How to End Pandemic Fights With Your Partner

How to End Pandemic Fights With Your Partner
By Stephen Marche
June 8, 2020

Fighting in close quarters doesn’t just fill us with the sense of threat. It physically hurts us. Claudia Haase, a developmental psychologist who has studied the effects on couples who fight over long periods of time, has seen how the physiology of fighting affects the health of partners.

“Anger activates the cardiovascular system, so it makes your blood pressure go up, it makes your heart rate go up,” she said. Over time, that struggle can have serious physical consequences.

“We found that based on 15 minutes of a marital disagreement conversation, we could predict the development of physical health symptoms over 20 years,” Dr. Haase said. The effects, found in research reported in 2016 in the journal Emotion, were particularly strong for husbands. “If they showed high anger behavior, they had a heightened risk of developing at least one cardiovascular problem, such as high blood pressure, diagnosed heart problem, pain in the chest. If they showed stonewalling behavior, they were really at risk for developing back pain or neck pain or some sort of chronic muscle tension.”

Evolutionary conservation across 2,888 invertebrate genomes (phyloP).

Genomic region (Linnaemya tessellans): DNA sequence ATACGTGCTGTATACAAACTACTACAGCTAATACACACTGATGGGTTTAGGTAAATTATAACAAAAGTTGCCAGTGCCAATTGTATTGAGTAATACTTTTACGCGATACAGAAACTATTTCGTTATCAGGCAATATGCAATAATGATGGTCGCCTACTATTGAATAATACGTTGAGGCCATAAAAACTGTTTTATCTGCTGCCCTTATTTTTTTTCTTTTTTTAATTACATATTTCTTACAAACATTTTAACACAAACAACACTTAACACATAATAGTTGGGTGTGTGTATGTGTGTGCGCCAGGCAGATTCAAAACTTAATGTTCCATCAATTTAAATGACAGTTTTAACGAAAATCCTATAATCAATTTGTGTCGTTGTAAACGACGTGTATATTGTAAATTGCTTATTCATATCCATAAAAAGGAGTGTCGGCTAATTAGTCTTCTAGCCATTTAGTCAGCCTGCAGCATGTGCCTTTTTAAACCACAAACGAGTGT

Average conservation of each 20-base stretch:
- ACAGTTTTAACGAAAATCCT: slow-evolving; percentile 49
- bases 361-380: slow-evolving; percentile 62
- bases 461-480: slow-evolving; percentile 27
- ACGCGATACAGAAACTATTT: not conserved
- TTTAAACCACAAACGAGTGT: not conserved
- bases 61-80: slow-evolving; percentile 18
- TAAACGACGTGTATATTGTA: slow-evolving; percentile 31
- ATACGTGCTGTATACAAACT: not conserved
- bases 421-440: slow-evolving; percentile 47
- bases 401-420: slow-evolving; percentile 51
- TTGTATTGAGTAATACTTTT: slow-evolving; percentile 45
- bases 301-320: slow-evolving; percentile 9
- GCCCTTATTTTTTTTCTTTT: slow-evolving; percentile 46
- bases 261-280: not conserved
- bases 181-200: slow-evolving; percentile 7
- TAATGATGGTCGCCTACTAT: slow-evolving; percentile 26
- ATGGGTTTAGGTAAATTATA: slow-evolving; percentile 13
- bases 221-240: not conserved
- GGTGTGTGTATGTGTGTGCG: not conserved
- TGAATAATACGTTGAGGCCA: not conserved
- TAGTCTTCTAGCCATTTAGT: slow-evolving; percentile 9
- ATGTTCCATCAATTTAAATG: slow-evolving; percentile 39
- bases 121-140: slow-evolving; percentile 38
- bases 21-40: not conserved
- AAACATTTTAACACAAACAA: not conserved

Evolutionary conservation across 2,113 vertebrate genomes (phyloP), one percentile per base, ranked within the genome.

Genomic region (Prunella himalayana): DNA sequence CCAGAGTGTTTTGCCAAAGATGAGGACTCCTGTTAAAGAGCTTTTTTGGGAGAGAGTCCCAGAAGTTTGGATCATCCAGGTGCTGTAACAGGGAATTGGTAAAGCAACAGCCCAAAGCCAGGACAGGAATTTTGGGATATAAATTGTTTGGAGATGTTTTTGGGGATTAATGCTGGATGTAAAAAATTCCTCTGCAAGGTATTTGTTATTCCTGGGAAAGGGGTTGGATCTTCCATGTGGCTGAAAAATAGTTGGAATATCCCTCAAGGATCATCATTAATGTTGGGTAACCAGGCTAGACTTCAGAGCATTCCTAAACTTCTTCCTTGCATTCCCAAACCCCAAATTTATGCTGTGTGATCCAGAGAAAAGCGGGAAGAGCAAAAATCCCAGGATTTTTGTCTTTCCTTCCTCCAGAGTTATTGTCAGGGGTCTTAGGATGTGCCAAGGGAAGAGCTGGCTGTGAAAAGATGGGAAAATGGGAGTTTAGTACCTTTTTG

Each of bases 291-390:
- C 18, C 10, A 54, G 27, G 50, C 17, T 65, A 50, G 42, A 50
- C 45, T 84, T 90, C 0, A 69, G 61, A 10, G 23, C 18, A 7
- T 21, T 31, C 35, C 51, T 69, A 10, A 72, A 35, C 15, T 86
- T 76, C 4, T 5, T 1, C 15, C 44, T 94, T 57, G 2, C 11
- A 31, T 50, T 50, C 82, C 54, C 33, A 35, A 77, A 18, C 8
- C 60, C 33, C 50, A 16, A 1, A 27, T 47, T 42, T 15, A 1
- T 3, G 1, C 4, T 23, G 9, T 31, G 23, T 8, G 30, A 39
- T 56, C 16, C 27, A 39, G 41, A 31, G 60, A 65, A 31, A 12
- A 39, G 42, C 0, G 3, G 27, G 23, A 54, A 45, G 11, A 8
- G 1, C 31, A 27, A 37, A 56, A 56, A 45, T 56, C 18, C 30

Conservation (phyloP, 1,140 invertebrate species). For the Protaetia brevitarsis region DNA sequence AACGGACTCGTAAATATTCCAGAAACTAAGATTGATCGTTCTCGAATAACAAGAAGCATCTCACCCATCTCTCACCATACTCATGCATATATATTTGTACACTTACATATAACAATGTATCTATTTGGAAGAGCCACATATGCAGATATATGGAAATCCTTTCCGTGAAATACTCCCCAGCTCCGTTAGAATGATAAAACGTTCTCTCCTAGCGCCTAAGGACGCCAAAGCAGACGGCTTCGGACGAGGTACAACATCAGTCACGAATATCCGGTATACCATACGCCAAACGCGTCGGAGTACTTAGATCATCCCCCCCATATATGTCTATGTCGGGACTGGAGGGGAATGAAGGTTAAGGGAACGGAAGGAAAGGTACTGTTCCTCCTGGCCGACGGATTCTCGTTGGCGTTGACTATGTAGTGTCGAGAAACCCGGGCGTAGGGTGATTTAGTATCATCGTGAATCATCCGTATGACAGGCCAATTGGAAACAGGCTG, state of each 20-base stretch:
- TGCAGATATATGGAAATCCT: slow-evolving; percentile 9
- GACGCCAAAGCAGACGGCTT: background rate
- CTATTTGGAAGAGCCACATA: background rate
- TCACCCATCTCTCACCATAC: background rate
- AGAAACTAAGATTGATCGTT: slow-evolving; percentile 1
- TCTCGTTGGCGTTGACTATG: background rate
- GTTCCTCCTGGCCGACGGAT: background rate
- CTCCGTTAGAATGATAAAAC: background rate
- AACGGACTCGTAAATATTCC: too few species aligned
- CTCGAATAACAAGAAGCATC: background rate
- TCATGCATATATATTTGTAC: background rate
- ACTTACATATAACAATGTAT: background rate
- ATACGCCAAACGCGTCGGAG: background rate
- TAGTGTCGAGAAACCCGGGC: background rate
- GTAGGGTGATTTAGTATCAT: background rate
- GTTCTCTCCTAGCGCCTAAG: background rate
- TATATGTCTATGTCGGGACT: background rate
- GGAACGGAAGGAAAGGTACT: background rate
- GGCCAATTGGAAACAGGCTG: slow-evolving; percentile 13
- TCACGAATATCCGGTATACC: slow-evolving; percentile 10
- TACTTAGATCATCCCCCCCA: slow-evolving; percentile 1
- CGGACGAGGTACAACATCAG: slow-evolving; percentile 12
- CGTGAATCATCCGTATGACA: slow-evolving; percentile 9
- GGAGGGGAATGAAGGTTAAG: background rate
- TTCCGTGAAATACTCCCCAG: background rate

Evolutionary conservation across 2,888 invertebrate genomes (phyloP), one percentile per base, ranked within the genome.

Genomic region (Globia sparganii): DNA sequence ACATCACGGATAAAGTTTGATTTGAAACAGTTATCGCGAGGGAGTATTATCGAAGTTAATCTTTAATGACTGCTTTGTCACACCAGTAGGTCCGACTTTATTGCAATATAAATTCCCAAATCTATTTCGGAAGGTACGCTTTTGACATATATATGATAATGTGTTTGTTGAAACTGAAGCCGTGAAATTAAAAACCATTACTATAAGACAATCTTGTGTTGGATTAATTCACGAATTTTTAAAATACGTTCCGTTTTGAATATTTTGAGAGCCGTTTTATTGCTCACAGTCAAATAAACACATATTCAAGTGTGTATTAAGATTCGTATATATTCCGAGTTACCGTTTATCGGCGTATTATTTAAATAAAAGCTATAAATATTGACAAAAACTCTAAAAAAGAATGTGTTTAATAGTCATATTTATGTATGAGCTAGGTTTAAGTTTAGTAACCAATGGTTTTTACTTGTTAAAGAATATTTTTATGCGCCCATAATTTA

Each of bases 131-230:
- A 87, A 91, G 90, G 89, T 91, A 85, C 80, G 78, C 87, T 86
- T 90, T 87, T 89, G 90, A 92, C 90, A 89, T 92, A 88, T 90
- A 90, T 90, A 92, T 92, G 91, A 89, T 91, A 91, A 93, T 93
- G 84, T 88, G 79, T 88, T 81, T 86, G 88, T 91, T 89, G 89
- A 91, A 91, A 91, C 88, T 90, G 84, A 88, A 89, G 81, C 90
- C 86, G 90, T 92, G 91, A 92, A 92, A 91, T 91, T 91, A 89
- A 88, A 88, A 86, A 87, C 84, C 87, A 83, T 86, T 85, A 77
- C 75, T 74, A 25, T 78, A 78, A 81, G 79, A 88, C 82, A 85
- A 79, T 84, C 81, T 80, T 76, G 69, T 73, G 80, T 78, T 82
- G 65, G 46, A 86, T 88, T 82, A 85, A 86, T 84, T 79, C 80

All that is to say, your partner can literally be a pain in the neck.

Since fighting is a physiological response, the simplest way to get out of a fight is to lower the physical effects. It is essential to remember that fighting is not an intellectual process. Fighting is not a way to communicate a position.
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